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Counties Could Lose Money With Inheritance Tax Cut

The Indiana legislature is considering eliminating or reducing the inheritance tax people pay on the money left to loved ones after death.

Two bills making their way through the General Assembly this session would make changes to the state’s inheritance tax, and its elimination may be the ultimate result.

The inheritance tax is levied on people who inherit money or property.  Spouses and charitable organizations are exempt in Indiana. A Senate bill would lower the inheritance tax by about half as well as expand exemptions. But a House bill eliminates the tax entirely.

House Ways and Means chairman Jeff Espich says when the Senate bill comes up in his committee, he wants to amend the bill to include an elimination of the tax.

“I think the House version is much cleaner and easier to understand and implement,” Espich says. “And so, at least in terms of the phase-out mechanism of the House bill, I think that’s where we want to go.”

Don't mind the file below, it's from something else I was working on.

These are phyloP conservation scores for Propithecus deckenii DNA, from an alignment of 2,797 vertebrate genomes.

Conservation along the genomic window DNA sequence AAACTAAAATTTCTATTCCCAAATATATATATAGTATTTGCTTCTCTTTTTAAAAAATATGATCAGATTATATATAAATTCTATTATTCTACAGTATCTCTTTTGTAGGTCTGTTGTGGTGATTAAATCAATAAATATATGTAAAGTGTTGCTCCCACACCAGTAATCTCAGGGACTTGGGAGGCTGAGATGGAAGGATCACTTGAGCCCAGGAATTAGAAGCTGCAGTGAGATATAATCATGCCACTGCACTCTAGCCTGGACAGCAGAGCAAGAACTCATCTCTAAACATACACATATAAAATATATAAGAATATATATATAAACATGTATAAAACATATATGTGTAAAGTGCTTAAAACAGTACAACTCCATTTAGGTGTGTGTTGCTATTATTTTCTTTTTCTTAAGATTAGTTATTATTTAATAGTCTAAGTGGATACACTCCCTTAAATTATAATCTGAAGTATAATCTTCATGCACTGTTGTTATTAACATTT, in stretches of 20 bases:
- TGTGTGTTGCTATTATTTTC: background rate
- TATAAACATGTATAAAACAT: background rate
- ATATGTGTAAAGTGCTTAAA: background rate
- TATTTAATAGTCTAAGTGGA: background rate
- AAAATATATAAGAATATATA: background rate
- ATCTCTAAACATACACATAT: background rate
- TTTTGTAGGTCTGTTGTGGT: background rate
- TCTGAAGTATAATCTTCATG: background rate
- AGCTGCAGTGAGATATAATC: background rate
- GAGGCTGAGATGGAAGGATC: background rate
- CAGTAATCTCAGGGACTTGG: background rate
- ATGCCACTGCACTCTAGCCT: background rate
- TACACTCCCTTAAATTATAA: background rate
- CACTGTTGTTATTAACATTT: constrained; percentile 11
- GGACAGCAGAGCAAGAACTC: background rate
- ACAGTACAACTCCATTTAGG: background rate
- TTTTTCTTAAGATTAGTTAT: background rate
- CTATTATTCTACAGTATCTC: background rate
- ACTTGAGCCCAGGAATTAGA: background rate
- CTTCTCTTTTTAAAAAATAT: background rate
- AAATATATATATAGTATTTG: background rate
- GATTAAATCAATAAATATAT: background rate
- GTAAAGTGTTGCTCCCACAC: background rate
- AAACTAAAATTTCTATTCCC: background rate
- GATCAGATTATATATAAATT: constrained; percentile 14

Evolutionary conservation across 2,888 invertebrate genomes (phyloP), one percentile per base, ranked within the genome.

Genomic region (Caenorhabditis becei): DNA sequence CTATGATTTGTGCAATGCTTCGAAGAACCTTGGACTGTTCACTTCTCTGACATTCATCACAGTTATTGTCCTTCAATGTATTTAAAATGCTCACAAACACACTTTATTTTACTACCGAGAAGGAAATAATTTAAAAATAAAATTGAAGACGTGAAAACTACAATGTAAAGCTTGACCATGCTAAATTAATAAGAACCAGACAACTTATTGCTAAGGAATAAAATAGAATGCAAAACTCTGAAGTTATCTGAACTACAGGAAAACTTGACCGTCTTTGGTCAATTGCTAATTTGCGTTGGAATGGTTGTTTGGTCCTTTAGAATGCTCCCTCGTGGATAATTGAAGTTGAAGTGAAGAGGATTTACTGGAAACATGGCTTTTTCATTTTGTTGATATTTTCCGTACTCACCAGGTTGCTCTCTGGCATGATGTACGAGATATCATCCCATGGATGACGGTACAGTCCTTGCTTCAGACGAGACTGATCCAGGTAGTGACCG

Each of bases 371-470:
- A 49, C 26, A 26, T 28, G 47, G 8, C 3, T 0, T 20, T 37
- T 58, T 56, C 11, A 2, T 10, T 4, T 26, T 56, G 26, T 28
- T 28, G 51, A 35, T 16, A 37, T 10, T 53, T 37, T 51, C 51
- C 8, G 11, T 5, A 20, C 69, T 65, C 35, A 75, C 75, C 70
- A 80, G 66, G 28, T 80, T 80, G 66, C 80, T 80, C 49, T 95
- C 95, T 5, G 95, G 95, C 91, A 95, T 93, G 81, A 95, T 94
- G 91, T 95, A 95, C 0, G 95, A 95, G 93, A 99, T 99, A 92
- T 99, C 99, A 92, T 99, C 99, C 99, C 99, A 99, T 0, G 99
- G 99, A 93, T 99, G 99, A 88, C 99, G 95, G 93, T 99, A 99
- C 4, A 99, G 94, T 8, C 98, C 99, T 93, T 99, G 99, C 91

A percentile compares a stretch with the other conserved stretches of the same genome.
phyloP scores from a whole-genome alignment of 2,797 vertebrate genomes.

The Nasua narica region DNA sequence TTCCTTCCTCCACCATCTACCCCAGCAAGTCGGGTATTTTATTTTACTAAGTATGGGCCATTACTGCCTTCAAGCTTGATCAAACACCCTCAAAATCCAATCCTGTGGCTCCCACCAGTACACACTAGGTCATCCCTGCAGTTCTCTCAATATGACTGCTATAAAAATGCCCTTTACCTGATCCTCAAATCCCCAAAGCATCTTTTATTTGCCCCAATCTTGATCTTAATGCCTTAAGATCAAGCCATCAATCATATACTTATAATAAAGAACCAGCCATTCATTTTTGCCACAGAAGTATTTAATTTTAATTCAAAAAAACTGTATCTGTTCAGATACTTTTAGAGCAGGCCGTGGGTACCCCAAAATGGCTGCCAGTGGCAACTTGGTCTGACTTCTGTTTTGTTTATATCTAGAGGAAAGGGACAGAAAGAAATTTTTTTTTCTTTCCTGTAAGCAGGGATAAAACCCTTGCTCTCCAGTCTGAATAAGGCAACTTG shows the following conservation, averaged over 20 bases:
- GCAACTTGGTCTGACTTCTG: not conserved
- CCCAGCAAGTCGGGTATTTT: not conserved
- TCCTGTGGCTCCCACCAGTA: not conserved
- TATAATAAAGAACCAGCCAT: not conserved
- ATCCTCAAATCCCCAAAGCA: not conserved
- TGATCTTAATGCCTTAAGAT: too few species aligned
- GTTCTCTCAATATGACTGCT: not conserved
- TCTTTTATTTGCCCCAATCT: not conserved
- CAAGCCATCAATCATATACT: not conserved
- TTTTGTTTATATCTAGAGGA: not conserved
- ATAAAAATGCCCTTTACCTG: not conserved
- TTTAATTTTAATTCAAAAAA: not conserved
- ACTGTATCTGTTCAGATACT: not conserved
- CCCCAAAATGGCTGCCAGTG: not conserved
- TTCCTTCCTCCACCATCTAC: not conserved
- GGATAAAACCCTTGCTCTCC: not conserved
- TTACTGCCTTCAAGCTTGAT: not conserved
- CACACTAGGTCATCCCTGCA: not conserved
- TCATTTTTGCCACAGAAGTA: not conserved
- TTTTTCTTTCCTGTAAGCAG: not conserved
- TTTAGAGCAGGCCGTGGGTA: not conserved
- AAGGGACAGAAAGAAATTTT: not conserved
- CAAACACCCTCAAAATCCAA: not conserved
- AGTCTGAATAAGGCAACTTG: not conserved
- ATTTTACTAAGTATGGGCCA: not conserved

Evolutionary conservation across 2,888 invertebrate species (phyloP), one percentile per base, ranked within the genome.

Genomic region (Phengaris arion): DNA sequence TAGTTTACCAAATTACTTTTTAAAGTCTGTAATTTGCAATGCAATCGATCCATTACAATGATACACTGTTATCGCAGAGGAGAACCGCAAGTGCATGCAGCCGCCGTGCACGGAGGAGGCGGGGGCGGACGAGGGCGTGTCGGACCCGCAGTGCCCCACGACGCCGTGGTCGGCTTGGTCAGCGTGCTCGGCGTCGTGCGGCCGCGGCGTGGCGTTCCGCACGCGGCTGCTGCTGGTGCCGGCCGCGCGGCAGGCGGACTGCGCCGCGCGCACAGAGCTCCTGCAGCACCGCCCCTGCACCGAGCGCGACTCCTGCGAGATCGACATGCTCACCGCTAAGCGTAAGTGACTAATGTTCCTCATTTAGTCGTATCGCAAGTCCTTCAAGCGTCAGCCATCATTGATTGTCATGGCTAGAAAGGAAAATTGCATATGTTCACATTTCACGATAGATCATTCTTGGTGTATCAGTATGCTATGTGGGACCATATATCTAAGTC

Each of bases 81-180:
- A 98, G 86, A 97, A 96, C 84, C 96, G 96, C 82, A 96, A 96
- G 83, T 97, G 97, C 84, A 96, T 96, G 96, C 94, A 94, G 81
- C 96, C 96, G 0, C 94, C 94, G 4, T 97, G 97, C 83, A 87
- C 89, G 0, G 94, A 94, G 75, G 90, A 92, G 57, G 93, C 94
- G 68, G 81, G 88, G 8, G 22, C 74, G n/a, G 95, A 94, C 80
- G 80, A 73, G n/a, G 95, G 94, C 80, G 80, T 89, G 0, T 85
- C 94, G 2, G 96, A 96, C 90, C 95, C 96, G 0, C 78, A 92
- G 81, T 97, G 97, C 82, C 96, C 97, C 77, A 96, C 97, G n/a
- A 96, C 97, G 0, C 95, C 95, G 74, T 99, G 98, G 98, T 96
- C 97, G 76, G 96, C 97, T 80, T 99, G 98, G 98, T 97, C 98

The phase-out eliminates the inheritance tax over a ten-year period. The estimated revenue loss for the state is $165 million per year, and counties share in that revenue stream.

Indiana Association of Counties legislative director Andrew Berger says the potential amount lost varies by county, but estimates say counties would lose, on average, $18 million to $20 million a year. Under the Senate bill, the loss would only be an average of $6 million to $8 million per year. Berger says his organization doesn’t necessarily oppose the elimination.

“County officials have no philosophical attachment to the inheritance tax,” he says. “It’s really just, if it’s going to go away, we need to find some way to replace the revenue.”

The final details of the bills will likely be worked out in conference committee later this session.

Monroe County benefitted to the tune of $312,000 last year from the inheritance tax. While the money represents only a small percentage of the county’s $29 million budget, County Council member Geoff McKim says it is still an important part.

“That revenue really does matter to Monroe County Government,” McKim says. “It’s more than the entire personnel budget of the treasurer’s department. It’s six sheriffs deputies.”

The proposed bill includes a formula designed to provide replacement funds for lost tax revenue but McKim says the formula is not favorable to Monroe County because it is based on years when the inheritance tax revenue was lower than average. McKim is also concerned the replacement fund may be cut from the bill entirely as legislators look for ways to reduce expenses.

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